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Ohio State scientists connect with students of all ages through virtual program

Skype a Scientist pairs classrooms across the country with university researchers

While faculty at The Ohio State University spend much of their time in classrooms on campus, some have also been able to reach students around the country. Through the Skype a Scientist initiative, researchers at Ohio State have teleconferenced into schools and spoken to classes with pupils as young as kindergartners.

Ann Marie Hulver, a PhD student in the School of Earth Sciences, has participated in the program for more than five years. She sees it as an opportunity to broaden students’ horizons.

Ann Marie Hulver“Skype a Scientist has been a great way to get people interested in marine science who may not be otherwise,” she said. “If there’s a class in Ohio, they may not know much about coral reefs. It’s a good way to get students learning about something that’s not necessarily in the normal curriculum.”

Depending on the class age, Hulver will be asked questions that range from what her favorite animal is to how she became a scientist. Answering questions at different education levels has made her a stronger educator, she said.

“As scientists, especially scientists who study climate change like I do, you realize that most people don’t have the same expertise you do,” she said. “As scientists, it’s important to be good at communication with people that aren’t scientists. Skype a Scientist is helpful with that.”

Interested scientists apply each semester, listing their specialty and preferred age range, as well as how many times they’d like to meet a class. After that, teachers reach out to them to schedule the call. Sometimes scientists give presentations. They also are encouraged to speak directly with the students.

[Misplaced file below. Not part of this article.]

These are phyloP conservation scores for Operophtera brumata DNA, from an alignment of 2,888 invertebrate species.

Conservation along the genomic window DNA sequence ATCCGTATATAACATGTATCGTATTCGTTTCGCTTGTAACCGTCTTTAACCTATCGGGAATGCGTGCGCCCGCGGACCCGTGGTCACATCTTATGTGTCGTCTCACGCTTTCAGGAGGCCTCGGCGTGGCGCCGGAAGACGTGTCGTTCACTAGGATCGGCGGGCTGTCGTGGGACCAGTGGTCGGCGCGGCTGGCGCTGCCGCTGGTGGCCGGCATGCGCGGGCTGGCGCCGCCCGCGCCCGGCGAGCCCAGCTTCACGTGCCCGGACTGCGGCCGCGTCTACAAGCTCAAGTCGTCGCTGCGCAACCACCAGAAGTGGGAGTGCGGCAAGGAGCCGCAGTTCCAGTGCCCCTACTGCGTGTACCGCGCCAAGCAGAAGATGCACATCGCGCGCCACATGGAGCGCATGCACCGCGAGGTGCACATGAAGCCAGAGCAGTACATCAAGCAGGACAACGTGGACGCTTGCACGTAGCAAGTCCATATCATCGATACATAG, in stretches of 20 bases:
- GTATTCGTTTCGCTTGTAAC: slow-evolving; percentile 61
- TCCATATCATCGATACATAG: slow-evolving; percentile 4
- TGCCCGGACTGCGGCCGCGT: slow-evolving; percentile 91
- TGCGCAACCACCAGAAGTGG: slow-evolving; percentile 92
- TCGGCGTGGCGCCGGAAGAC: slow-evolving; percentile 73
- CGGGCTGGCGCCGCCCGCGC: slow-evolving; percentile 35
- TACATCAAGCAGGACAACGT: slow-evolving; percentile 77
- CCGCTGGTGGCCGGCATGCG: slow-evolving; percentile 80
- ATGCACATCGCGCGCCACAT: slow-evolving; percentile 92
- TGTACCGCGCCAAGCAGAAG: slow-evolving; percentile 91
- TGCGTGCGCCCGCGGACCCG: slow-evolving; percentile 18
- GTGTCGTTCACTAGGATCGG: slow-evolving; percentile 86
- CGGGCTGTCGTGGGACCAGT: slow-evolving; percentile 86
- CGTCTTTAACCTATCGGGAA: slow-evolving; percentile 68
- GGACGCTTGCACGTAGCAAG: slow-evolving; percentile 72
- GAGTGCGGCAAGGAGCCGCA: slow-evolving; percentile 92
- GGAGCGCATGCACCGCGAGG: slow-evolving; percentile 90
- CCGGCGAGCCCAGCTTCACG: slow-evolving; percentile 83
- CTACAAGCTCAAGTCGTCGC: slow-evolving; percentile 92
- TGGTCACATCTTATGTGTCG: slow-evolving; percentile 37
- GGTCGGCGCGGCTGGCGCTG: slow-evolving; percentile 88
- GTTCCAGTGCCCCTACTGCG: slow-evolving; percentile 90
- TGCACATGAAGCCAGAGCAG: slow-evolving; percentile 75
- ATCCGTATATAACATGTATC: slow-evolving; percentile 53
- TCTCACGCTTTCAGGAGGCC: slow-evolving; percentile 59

“A lot of times, I just field questions,” said Laura Pomeroy, an assistant professor in the College of Public Health. Her research is in infectious diseases, which is something she said even young kids can understand.

“They’re actually great experts because of childhood diseases. They’re getting sick all the time,” she said. “So, I approach it with questions. ‘Do you remember when you were sick?’ ‘Do you remember getting vaccinated?’”

Laura PomeroySome of Pomeroy’s favorite questions are not about her research but about how she came to be a scientist.

“They want to know the process of doing science,” she said. “‘What did you do today?’ ‘What did you do before we talked?’ ‘Do you teach?’ ‘Do you work in a lab?’”

Answering these questions is part of her responsibility as an employee of a public institution, she said.

“I’ve always worked at public land-grant institutions,” she said. “I really buy into that idea. I think, as someone who is currently and previously funded by the National Institutes of Health and the National Science Foundation, my training and my research is there for every person in this country. … It is my duty to participate in this system and to show people what the system is, so they can participate if they want to.”

Hulver agrees.

“Skype a Scientist has made me more interested in doing outreach wherever I end up [after graduating],” she said. “I’d like to do more outreach with local schools, especially hands-on activities, which I think are important for getting people into science.”

While students may be excited to hear about labs and experiments, they are sometimes surprised by another key part of the research world.

“I talk a lot about how much writing we have to do,” Pomeroy said. “We write grants, and we write our articles. It surprises them. And the teachers are like, ‘See! You do have to learn how to write!’”

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